The other big areas that came home for us were our direct investing assets, where we bought specific assets well below fair value. And over the last few years, that's been proving correct. One of the great investments has been a very large forest in the central north island of New Zealand. That just keeps giving hope, but I probably just cursed it with that statement.
Sitting underneath all of that, the longer-term drivers of our returns are as simple as holding strong investment beliefs. Having the absolute discipline around the strategies that best exploit those beliefs, and then being honest about the capabilities that we need, either internally or externally, to run those strategies on an ongoing basis. That has been the real winner. We haven't been getting spooked by career or reputational risk.
Trusted Insight: Are you looking to partner and co-invest with other sovereign wealth funds and sophisticated institutions?
Adrian Orr: Continuously. I'm chairing the International Forum of Sovereign Wealth Funds (IFSWF) and the Pacific Pension & Investment Institute (PPI). We have IT collectives, tax, finance, risk and investments collectives amongst our peers. Both sovereign wealth funds and other peers try to stand on each other's shoulders to really leverage what our natural advantages are, which is our horizon, our liquidity and hopefully our operational independence.
I say hopefully because one of the downfalls of family offices is often the third generation. That third generation might have bigger liquidity needs than perhaps the first two thought. Our challenge is always about retaining that independence and being able to choose when to buy and when to sell an asset, which is our definition of long-term investment.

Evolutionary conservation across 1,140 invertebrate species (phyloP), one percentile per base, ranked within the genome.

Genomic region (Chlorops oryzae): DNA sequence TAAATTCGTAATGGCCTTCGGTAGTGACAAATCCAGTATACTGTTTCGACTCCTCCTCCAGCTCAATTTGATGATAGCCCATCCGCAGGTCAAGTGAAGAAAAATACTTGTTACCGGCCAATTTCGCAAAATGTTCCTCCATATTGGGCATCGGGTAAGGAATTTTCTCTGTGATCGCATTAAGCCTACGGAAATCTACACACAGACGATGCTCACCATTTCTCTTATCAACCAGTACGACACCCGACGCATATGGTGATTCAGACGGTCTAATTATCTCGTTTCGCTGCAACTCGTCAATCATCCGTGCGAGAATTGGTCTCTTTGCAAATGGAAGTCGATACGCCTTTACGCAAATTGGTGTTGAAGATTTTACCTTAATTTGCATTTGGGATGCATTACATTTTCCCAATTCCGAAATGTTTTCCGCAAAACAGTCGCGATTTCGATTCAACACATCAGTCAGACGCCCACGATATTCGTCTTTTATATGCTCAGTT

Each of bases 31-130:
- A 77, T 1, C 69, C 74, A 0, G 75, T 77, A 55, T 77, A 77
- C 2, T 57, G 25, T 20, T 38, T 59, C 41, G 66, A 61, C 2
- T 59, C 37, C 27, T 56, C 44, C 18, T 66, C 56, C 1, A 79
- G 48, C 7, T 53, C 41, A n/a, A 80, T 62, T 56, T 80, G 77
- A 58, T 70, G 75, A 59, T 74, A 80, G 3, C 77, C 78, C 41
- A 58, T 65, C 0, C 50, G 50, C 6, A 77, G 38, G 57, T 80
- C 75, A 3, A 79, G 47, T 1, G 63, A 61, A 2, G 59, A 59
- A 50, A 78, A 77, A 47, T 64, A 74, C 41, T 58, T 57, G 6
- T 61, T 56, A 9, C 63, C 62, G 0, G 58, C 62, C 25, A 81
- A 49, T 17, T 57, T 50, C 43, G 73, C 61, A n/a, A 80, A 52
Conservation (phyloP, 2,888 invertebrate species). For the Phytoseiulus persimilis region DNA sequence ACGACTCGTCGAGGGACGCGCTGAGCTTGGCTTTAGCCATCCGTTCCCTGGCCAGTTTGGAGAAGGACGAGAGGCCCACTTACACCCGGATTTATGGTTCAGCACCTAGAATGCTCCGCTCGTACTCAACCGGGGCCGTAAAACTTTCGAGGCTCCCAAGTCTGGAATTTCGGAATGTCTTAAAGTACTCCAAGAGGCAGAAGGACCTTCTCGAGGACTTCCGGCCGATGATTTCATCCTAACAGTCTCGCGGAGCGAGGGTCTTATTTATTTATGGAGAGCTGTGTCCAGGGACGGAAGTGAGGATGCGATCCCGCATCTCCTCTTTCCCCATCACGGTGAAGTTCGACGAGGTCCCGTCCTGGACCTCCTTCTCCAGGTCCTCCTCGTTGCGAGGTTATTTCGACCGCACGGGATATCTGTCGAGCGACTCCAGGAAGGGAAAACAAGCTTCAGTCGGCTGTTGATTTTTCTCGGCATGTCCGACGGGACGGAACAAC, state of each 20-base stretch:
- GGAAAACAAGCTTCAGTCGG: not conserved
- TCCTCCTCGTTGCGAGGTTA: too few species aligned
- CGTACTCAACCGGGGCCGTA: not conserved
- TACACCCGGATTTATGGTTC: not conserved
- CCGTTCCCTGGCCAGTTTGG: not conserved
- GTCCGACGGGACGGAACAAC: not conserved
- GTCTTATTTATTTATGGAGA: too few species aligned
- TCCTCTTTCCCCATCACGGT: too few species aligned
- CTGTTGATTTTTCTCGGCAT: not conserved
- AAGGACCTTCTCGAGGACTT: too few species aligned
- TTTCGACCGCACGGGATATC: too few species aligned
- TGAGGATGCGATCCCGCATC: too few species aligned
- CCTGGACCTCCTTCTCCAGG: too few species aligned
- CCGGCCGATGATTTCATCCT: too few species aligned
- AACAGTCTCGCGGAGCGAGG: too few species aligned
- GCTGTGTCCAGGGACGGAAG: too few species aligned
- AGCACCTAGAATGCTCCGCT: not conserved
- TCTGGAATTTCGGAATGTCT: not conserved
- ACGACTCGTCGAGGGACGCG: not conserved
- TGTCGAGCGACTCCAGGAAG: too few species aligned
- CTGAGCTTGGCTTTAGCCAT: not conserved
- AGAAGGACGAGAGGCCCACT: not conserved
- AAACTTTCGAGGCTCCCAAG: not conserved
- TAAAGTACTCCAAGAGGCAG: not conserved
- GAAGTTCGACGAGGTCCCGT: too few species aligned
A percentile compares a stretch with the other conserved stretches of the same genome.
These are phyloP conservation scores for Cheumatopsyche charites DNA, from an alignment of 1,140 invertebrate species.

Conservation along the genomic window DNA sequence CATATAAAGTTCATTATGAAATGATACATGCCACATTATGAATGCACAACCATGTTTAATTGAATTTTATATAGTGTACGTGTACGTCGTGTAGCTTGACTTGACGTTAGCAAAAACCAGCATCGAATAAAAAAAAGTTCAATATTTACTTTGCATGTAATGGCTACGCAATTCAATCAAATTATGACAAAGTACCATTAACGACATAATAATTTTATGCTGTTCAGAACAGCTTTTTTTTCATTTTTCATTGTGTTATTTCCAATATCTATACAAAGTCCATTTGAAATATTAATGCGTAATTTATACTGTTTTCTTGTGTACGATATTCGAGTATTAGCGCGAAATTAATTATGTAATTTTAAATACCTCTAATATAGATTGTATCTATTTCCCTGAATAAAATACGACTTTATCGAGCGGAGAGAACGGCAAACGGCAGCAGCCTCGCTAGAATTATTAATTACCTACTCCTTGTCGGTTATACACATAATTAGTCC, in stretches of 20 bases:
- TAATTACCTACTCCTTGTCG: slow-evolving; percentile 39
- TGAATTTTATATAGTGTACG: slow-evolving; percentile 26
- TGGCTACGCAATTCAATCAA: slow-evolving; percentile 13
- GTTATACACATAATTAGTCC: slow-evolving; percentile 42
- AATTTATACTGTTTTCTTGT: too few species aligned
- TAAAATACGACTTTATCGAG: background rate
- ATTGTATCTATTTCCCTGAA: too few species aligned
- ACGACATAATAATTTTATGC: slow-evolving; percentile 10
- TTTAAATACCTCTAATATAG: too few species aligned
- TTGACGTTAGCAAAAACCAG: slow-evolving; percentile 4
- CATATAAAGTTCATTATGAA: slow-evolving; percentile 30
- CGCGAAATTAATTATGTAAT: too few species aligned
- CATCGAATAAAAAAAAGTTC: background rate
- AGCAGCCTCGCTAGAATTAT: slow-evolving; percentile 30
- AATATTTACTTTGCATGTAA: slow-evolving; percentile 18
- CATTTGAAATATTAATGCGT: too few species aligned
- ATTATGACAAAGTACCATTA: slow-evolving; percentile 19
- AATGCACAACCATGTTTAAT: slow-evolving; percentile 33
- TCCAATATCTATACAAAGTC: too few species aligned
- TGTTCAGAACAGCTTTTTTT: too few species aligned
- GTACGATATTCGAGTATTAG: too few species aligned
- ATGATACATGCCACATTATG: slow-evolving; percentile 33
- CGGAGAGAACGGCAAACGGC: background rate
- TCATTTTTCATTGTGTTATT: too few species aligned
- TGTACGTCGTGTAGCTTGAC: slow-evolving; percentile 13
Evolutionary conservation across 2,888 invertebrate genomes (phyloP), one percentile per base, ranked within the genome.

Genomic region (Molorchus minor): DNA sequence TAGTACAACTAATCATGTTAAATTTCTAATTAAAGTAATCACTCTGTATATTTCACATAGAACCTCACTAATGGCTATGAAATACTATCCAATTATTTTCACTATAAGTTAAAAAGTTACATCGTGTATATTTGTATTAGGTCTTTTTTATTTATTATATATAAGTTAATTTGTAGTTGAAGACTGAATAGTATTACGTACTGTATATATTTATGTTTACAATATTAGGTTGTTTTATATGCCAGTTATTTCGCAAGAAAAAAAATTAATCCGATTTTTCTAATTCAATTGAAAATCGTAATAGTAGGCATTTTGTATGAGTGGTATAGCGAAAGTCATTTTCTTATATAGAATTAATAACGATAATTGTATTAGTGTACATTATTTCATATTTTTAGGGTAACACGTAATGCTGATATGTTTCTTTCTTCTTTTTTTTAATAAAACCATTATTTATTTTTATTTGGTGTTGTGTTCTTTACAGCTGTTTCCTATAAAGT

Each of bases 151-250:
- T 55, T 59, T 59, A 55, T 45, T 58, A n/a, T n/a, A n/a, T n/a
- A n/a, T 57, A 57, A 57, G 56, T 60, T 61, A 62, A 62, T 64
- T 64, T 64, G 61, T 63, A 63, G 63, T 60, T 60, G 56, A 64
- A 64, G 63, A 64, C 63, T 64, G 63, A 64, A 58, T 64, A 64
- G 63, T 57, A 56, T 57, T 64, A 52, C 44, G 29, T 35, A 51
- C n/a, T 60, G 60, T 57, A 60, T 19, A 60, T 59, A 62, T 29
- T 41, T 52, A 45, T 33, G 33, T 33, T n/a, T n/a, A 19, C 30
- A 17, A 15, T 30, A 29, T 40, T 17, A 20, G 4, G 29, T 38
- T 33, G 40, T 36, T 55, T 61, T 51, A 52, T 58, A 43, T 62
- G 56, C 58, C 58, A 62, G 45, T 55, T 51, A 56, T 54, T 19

We run on the three Cs. The first C is to compare. Who is global best, and how are we relative to that? The second C is to collaborate. What are the areas where we can jointly work together? For example, when different clusters and funds meet together in a collaboration mind. The third C is co-investments, and that’s the hardest of all. They’re about truly understanding each other's institutions, having mandates that suitably overlap and being able to invest in a timely manner. Having a co-investment partner who's got very different decision-making procedures can be non-commercial.
Trusted Insight: Sovereign wealth funds, as an institution, have the unique ability to embody their country’s values. How does the NZ Super Fund fulfill that?
Adrian Orr: That's exactly right. I wish more would be more explicit about what those are, across all funds not just sovereign wealth funds. We are required to maximize returns without undue risk. We are also required, under our legislation, to invest without prejudice to New Zealand's reputation globally. Now we've been very transparent about that since our website is an open book.